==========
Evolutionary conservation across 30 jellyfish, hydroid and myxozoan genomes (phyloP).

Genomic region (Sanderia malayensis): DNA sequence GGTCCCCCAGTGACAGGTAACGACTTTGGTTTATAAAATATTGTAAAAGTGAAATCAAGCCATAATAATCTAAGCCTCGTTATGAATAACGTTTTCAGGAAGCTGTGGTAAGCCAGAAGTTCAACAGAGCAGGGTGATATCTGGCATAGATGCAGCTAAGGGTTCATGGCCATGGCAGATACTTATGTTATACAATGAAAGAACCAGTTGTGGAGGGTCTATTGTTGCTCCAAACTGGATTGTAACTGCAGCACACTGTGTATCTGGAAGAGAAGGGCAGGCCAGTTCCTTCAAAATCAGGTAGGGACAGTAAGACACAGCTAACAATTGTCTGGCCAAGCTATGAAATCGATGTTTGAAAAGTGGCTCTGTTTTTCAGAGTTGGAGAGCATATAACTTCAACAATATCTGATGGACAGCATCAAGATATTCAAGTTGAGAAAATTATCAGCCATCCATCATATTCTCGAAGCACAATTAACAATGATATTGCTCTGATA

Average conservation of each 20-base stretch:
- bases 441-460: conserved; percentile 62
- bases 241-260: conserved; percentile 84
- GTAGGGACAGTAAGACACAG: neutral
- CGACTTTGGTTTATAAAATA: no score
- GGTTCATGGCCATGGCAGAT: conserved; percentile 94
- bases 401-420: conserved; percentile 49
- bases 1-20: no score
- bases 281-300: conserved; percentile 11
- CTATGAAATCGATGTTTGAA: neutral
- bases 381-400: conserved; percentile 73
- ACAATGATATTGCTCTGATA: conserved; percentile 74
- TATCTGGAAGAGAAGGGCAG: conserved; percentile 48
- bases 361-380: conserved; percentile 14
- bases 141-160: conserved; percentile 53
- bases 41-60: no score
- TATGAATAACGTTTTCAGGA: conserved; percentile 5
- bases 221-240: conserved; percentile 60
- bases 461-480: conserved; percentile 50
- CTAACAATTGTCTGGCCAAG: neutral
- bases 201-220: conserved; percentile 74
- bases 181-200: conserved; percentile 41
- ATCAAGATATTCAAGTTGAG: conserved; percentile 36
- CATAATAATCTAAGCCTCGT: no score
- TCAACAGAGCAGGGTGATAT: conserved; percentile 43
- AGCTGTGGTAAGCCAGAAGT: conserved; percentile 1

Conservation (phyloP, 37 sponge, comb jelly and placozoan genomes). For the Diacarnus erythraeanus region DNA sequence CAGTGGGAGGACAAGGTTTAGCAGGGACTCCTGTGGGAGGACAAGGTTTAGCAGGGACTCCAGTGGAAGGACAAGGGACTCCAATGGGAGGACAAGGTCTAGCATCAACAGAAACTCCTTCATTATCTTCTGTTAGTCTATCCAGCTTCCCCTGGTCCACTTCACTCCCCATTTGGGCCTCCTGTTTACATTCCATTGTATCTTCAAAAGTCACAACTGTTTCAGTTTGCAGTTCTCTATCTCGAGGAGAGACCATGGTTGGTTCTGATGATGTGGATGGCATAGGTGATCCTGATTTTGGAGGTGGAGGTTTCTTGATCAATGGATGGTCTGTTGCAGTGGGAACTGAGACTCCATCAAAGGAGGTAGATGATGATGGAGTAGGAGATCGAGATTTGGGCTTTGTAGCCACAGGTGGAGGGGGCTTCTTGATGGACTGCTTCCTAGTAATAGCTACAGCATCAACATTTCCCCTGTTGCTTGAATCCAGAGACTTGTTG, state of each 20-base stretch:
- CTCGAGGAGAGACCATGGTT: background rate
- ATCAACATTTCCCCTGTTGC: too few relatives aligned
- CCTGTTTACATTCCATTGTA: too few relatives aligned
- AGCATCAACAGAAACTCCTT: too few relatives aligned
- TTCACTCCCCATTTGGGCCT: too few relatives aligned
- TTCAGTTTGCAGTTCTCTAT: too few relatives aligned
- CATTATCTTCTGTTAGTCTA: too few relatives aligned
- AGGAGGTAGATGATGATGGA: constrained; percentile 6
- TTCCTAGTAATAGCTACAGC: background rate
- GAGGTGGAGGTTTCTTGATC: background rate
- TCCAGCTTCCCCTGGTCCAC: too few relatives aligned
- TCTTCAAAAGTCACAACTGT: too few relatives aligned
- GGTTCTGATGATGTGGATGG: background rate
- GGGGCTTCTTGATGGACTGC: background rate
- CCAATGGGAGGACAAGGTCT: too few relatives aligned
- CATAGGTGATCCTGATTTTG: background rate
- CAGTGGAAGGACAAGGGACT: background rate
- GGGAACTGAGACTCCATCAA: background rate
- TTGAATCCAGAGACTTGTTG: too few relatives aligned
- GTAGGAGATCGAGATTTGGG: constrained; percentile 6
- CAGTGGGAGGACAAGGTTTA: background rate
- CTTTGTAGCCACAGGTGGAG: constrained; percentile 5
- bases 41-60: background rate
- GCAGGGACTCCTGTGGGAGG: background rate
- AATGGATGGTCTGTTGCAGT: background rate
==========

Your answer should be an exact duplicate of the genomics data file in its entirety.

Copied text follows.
Evolutionary conservation across 30 jellyfish, hydroid and myxozoan genomes (phyloP).

Genomic region (Sanderia malayensis): DNA sequence GGTCCCCCAGTGACAGGTAACGACTTTGGTTTATAAAATATTGTAAAAGTGAAATCAAGCCATAATAATCTAAGCCTCGTTATGAATAACGTTTTCAGGAAGCTGTGGTAAGCCAGAAGTTCAACAGAGCAGGGTGATATCTGGCATAGATGCAGCTAAGGGTTCATGGCCATGGCAGATACTTATGTTATACAATGAAAGAACCAGTTGTGGAGGGTCTATTGTTGCTCCAAACTGGATTGTAACTGCAGCACACTGTGTATCTGGAAGAGAAGGGCAGGCCAGTTCCTTCAAAATCAGGTAGGGACAGTAAGACACAGCTAACAATTGTCTGGCCAAGCTATGAAATCGATGTTTGAAAAGTGGCTCTGTTTTTCAGAGTTGGAGAGCATATAACTTCAACAATATCTGATGGACAGCATCAAGATATTCAAGTTGAGAAAATTATCAGCCATCCATCATATTCTCGAAGCACAATTAACAATGATATTGCTCTGATA

Average conservation of each 20-base stretch:
- bases 441-460: conserved; percentile 62
- bases 241-260: conserved; percentile 84
- GTAGGGACAGTAAGACACAG: neutral
- CGACTTTGGTTTATAAAATA: no score
- GGTTCATGGCCATGGCAGAT: conserved; percentile 94
- bases 401-420: conserved; percentile 49
- bases 1-20: no score
- bases 281-300: conserved; percentile 11
- CTATGAAATCGATGTTTGAA: neutral
- bases 381-400: conserved; percentile 73
- ACAATGATATTGCTCTGATA: conserved; percentile 74
- TATCTGGAAGAGAAGGGCAG: conserved; percentile 48
- bases 361-380: conserved; percentile 14
- bases 141-160: conserved; percentile 53
- bases 41-60: no score
- TATGAATAACGTTTTCAGGA: conserved; percentile 5
- bases 221-240: conserved; percentile 60
- bases 461-480: conserved; percentile 50
- CTAACAATTGTCTGGCCAAG: neutral
- bases 201-220: conserved; percentile 74
- bases 181-200: conserved; percentile 41
- ATCAAGATATTCAAGTTGAG: conserved; percentile 36
- CATAATAATCTAAGCCTCGT: no score
- TCAACAGAGCAGGGTGATAT: conserved; percentile 43
- AGCTGTGGTAAGCCAGAAGT: conserved; percentile 1

Conservation (phyloP, 37 sponge, comb jelly and placozoan genomes). For the Diacarnus erythraeanus region DNA sequence CAGTGGGAGGACAAGGTTTAGCAGGGACTCCTGTGGGAGGACAAGGTTTAGCAGGGACTCCAGTGGAAGGACAAGGGACTCCAATGGGAGGACAAGGTCTAGCATCAACAGAAACTCCTTCATTATCTTCTGTTAGTCTATCCAGCTTCCCCTGGTCCACTTCACTCCCCATTTGGGCCTCCTGTTTACATTCCATTGTATCTTCAAAAGTCACAACTGTTTCAGTTTGCAGTTCTCTATCTCGAGGAGAGACCATGGTTGGTTCTGATGATGTGGATGGCATAGGTGATCCTGATTTTGGAGGTGGAGGTTTCTTGATCAATGGATGGTCTGTTGCAGTGGGAACTGAGACTCCATCAAAGGAGGTAGATGATGATGGAGTAGGAGATCGAGATTTGGGCTTTGTAGCCACAGGTGGAGGGGGCTTCTTGATGGACTGCTTCCTAGTAATAGCTACAGCATCAACATTTCCCCTGTTGCTTGAATCCAGAGACTTGTTG, state of each 20-base stretch:
- CTCGAGGAGAGACCATGGTT: background rate
- ATCAACATTTCCCCTGTTGC: too few relatives aligned
- CCTGTTTACATTCCATTGTA: too few relatives aligned
- AGCATCAACAGAAACTCCTT: too few relatives aligned
- TTCACTCCCCATTTGGGCCT: too few relatives aligned
- TTCAGTTTGCAGTTCTCTAT: too few relatives aligned
- CATTATCTTCTGTTAGTCTA: too few relatives aligned
- AGGAGGTAGATGATGATGGA: constrained; percentile 6
- TTCCTAGTAATAGCTACAGC: background rate
- GAGGTGGAGGTTTCTTGATC: background rate
- TCCAGCTTCCCCTGGTCCAC: too few relatives aligned
- TCTTCAAAAGTCACAACTGT: too few relatives aligned
- GGTTCTGATGATGTGGATGG: background rate
- GGGGCTTCTTGATGGACTGC: background rate
- CCAATGGGAGGACAAGGTCT: too few relatives aligned
- CATAGGTGATCCTGATTTTG: background rate
- CAGTGGAAGGACAAGGGACT: background rate
- GGGAACTGAGACTCCATCAA: background rate
- TTGAATCCAGAGACTTGTTG: too few relatives aligned
- GTAGGAGATCGAGATTTGGG: constrained; percentile 6
- CAGTGGGAGGACAAGGTTTA: background rate
- CTTTGTAGCCACAGGTGGAG: constrained; percentile 5
- bases 41-60: background rate
- GCAGGGACTCCTGTGGGAGG: background rate
- AATGGATGGTCTGTTGCAGT: background rate